available in front of us a whole number of alternatives ... and we choose this one precisely because we
feel it is most accommodating.
Penelope Oakes[16] characterizes Biko's argument as picking "black" over "brown" because for Biko it is
"the most valid, meaningful and appropriate representation, even though in an individualistic
decontextualized sense it might appear wrong" (Oakes' emphasis).
This contrasts with Piet Uithalder, fictional protagonist of the satirical column "Straatpraatjes" (whose actual
author was never revealed but who is believed to have been Abdullah Abdurahman) that appeared in the
Dutch-Afrikaans section of the newspaper APO between May 1909 and February 1922. Uithalder would
self-identify as a Coloured person, with the column targeted at a Coloured readership, introducing himself as
"een van de ras" ("a member of the race") and characterizing himself as a "bruine mens".[12]

Pardos in Brazil
In Brazil, the "brown people" are the pardos, one of the skin color categories (branco, pardo, preto,
amarelo, and indgena being Portuguese for "white", "(grey) brown", "black", "yellow", and "indigenous",
respectively) that have been used by the Brazilian Institute of Geography and Statistics since 1940. It is a
broad classification that encompasses mestizos (caboclos), mulattoes (mulatos), zambos (cafuzos), etc. in
short, multiracial Brazilians and assimilated, westernized Amerindians.
Pardo is a color which can be translated from Portuguese as brown (properly called marrom [maw]),
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grayish brown, beige (properly called bege [bi]), of the color of the manila (called in Brazil papel pardo).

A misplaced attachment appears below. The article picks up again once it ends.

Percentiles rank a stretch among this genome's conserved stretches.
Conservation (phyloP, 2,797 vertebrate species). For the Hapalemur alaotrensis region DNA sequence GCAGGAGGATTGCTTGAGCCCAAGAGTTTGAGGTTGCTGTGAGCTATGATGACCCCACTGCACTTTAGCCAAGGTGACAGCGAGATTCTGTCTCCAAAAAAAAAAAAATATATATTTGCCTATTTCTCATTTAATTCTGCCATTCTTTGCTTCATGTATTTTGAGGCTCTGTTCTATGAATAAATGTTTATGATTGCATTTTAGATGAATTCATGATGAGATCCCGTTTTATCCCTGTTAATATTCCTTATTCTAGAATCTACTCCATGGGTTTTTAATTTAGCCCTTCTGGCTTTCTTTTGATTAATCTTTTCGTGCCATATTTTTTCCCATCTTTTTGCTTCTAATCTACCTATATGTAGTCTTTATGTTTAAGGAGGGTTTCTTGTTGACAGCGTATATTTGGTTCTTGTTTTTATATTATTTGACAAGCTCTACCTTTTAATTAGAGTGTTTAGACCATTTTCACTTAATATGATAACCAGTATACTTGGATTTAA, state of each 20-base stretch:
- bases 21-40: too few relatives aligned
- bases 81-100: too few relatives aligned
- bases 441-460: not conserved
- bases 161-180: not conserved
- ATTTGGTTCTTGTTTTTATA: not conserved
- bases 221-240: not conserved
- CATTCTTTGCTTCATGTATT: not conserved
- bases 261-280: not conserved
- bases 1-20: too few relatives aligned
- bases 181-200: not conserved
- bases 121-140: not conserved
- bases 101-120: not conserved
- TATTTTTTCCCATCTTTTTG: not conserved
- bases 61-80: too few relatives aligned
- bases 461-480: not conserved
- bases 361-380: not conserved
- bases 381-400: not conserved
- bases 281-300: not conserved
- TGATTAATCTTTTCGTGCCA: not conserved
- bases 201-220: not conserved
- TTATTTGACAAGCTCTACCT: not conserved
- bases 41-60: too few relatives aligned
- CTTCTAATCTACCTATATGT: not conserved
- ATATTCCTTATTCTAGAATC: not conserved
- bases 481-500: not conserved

In Hispanic America, pardo is a racial casta for people with European, Amerindian and Black African
ancestries, possibly added with any others, which can not be called mestizos, blancos, zambos, mulatos or
any other category because of their unique multiracial phenotype created by generations of intermarriage
among the three main groups.
In popular use, Brazilians also use a category of moreno m. [moenu], morena f. [moen], lit. 'swarthy',
from mouro, Portuguese for 'Moor', which were perceived as people with darker phenotypes than Indigenous
Europeans, so a moreno or morena is a person with a "Moorish" phenotype), which is extremely ambiguous,
as it can mean "dark-haired people", but is also used as a euphemism for pardo, and even "Black". In a 1995
survey, 32% of the population self-identified as moreno, with a further 6% self-identifying as moreno claro
("light moreno"). 7% self-identified as "pardo".[11]
Note that despite moreno being commonly used by some persons as a racial classification (mainly in Brazil),
moreno is, in fact, the Portuguese equivalent to the English word "brunet(te)". It is used to describe a brown,
dark brown or black-haired person as opposed to a blond (loiro/loira/louro/loura) one. In Portugal, it is also
used to refer to skin color; it is used usually referring to a heavily tanned white person. It is often preceded
by the adjectives more or less, and is used to compare one person's color to another.
Pardo is not intended to classify neither only multiracial people nor all persons of mixed origins. Most of
self-described White and Black Brazilians, according to genetic research, have considerable degree of
ancestry of all three main groups present in Latin America. Although historically both Colonial and Imperial
Brazil had institutionalized discrimination against citizens which were deemed as people of color, contrary to